Writer and director Nadia Davids with Quanita Adams.
A play that has been kept alive in audiences’ memories since 2002 has been brought back to the stage.

Award-winning writer and director Nadia Davids’s play, At Her Feet, performed by film and television actress Quanita Adams, will return to the Baxter Golden Arrow Studio from November 22 to December 8, for the first time in 14 years.

This is the last time Adams will perform the one-woman play.

Written in 2002, At Her Feet speaks to the experiences of four Muslim women in Cape Town whose lives are touched by the events of 9/11, and by the honour killing of a Jordanian girl.

“At Her Feet was born in and out of a moment of global chaos, in those turbulent months after the attacks on New York City and in the horror of the build-up to the invasion of Iraq.

“I wrote the play as a response to the ways in which Muslim women were being portrayed and the ways their bodies were being turned into ideological battlegrounds. I wanted to make a piece of art that reflected my experience of growing up Muslim in Cape Town - the ordinariness of it, the love, the joys, the difficulties, the complexities - and to write about the women I knew,” said Davids.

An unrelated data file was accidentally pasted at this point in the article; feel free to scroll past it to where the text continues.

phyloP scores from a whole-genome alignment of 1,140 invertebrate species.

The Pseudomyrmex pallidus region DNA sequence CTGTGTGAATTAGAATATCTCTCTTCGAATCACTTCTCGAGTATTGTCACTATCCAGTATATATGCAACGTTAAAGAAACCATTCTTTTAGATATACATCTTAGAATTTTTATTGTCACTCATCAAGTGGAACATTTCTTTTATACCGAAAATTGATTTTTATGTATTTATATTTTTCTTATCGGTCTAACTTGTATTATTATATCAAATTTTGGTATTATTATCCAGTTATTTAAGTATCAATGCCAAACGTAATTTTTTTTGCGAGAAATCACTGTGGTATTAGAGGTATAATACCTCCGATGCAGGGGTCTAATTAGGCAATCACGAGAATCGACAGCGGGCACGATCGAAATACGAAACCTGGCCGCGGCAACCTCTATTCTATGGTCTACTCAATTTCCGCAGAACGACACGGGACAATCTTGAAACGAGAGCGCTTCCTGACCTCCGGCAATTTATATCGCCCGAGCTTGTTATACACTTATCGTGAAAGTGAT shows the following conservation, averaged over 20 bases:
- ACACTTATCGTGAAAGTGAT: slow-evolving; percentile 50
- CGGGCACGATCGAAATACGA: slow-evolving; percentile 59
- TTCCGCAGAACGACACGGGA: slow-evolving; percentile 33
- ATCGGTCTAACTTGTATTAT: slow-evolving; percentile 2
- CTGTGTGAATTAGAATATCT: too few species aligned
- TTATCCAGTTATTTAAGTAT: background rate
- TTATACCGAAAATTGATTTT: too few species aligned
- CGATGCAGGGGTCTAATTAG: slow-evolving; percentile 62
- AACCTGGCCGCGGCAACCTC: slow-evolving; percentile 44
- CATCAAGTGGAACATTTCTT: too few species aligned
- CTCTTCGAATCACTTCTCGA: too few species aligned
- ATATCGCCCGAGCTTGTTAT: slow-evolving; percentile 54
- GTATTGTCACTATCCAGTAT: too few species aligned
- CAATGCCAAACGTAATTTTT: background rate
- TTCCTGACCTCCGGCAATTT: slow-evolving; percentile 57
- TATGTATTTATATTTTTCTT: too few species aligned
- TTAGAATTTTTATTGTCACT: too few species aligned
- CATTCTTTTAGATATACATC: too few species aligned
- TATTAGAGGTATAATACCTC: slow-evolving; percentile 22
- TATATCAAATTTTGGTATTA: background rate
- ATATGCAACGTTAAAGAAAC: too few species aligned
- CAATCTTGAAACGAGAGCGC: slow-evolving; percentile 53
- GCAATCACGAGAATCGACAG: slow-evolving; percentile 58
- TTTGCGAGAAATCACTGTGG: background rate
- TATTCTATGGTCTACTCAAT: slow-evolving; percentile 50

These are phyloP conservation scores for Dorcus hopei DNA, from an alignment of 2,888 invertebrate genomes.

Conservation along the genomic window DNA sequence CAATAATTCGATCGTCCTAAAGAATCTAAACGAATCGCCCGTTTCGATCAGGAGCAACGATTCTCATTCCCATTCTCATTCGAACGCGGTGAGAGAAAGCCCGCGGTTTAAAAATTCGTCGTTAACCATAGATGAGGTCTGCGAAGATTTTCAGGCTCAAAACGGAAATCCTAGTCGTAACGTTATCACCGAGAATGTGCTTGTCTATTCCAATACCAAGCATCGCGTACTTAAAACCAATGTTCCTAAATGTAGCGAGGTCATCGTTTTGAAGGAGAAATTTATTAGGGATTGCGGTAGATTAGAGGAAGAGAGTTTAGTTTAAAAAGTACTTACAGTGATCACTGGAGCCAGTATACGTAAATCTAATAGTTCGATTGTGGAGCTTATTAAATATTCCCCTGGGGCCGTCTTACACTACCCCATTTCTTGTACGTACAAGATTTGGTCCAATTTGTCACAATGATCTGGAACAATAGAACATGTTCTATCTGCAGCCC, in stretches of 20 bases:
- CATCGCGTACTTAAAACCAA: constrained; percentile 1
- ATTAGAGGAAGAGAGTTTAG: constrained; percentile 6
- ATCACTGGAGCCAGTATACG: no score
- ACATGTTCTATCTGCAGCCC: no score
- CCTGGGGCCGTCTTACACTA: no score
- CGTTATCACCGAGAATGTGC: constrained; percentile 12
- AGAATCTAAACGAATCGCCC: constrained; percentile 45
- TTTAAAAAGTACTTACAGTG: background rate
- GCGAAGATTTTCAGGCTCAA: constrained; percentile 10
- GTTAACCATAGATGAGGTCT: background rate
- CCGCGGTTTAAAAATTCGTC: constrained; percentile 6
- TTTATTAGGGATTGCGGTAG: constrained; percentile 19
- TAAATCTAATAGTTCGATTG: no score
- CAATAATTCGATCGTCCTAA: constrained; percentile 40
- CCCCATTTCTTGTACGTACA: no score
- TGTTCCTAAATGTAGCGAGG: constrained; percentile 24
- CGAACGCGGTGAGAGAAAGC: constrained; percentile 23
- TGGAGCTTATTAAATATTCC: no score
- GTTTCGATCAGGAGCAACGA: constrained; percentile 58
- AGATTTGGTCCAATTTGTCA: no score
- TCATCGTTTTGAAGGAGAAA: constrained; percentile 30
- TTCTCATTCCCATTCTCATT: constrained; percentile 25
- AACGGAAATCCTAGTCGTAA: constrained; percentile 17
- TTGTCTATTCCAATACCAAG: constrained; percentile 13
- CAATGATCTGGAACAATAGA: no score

Adams and Davids had known each other since high school and met again at university.

“We knew instinctively this was a work we wanted to make together, from its first staging as a student production at UCT’s Arena Theatre. We are both back in the city after a while and it feels lovely,” said Davids.

Winner of two Fleur du Cap awards (best new director and best actress), nominated for a Noma and a Naledi, At Her Feet has travelled throughout southern Africa and has been staged in New York, London and Holland.

“It was a profound experience to make the work together in 2002 and it’s a wonderful feeling to be able to bring it home after all these years, to reconnect it with its original audience and to introduce it to a new generation of theatre-goers. It’s also so meaningful to bring it to the Baxter again. This feels like a homecoming.”

Adams said it brought her such joy to be able to bring these women home again after all these years.

“Their stories feel as important, moving, gut-wrenching, urgent, poignant, funny, warm and resonant as ever. I love that I get to work with Nadia again, and that we get to share this work with Cape Town.

“The play is very much about our city, our community, but we’ve always been thrilled about how diverse our audiences have been. I’ve never looked out and not seen a multiracial, multigenerational, multicultural audience looking back at me. That’s rare in theatre and rare in Cape Town and it’s something to be cherished.”